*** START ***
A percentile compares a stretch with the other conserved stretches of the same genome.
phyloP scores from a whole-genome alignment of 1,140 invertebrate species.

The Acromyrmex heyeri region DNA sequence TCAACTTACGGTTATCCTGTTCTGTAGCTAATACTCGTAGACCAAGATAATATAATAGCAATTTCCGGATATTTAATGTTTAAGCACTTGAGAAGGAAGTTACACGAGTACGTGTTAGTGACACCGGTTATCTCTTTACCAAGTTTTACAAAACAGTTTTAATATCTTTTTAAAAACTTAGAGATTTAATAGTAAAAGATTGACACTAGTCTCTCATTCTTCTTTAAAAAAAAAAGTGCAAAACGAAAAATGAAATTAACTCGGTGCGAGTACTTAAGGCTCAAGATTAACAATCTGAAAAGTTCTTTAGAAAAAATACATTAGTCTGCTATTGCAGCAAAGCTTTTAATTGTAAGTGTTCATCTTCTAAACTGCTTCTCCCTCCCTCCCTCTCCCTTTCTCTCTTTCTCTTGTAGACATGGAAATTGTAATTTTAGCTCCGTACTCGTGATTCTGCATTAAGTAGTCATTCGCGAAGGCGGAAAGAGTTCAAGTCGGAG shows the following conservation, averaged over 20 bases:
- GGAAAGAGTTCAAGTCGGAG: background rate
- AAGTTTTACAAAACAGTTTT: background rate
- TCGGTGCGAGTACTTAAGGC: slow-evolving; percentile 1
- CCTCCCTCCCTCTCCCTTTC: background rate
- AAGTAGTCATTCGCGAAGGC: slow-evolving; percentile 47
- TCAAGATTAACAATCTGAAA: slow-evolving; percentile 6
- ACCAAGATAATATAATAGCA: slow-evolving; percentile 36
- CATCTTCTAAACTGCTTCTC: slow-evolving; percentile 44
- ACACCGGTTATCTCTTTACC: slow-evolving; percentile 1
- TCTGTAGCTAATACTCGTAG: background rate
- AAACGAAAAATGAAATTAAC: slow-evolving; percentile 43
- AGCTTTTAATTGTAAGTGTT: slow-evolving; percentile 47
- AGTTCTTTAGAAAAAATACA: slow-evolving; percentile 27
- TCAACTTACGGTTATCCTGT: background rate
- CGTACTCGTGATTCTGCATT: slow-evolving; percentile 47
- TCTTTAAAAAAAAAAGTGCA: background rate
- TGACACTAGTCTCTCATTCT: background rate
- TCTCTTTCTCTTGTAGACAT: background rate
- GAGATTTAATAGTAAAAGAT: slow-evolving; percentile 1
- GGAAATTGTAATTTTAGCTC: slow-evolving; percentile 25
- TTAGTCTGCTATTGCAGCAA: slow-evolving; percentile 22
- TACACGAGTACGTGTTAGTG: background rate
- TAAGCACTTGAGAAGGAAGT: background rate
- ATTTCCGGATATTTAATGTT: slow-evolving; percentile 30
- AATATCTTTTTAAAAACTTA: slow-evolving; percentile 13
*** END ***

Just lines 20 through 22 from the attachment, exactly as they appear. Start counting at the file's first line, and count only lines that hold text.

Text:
- TGACACTAGTCTCTCATTCT: background rate
- TCTCTTTCTCTTGTAGACAT: background rate
- GAGATTTAATAGTAAAAGAT: slow-evolving; percentile 1